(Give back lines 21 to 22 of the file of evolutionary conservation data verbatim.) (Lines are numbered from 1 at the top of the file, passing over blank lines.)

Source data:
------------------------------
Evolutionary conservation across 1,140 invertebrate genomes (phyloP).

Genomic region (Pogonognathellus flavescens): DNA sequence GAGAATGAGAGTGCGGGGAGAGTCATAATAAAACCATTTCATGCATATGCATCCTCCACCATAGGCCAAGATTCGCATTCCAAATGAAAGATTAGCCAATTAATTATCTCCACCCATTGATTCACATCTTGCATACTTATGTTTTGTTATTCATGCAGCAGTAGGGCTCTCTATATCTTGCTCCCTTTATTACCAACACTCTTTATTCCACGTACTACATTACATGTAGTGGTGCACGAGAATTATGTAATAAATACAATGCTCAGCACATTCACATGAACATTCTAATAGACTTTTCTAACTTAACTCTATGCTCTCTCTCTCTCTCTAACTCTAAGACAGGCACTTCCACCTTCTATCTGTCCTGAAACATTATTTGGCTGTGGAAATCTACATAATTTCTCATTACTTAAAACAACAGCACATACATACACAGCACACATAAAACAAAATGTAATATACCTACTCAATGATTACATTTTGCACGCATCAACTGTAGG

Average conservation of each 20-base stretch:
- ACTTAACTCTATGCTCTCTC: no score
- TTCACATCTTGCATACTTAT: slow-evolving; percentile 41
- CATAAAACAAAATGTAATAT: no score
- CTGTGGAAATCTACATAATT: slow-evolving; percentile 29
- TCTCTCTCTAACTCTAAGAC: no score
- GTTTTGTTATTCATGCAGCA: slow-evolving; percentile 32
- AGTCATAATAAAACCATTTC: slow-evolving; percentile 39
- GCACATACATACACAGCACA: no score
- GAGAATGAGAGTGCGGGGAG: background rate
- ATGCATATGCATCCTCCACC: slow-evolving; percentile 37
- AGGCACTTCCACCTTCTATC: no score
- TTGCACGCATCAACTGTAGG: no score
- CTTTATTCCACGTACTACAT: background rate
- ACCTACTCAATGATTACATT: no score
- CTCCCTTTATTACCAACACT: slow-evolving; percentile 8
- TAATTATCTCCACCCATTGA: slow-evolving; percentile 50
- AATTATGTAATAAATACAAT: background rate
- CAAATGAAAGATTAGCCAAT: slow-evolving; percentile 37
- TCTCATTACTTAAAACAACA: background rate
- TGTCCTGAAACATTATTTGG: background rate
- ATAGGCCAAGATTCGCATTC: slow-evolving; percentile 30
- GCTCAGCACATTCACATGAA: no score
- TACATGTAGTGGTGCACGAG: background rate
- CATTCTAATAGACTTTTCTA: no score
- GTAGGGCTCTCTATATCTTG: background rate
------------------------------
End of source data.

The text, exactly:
- CAAATGAAAGATTAGCCAAT: slow-evolving; percentile 37
- TCTCATTACTTAAAACAACA: background rate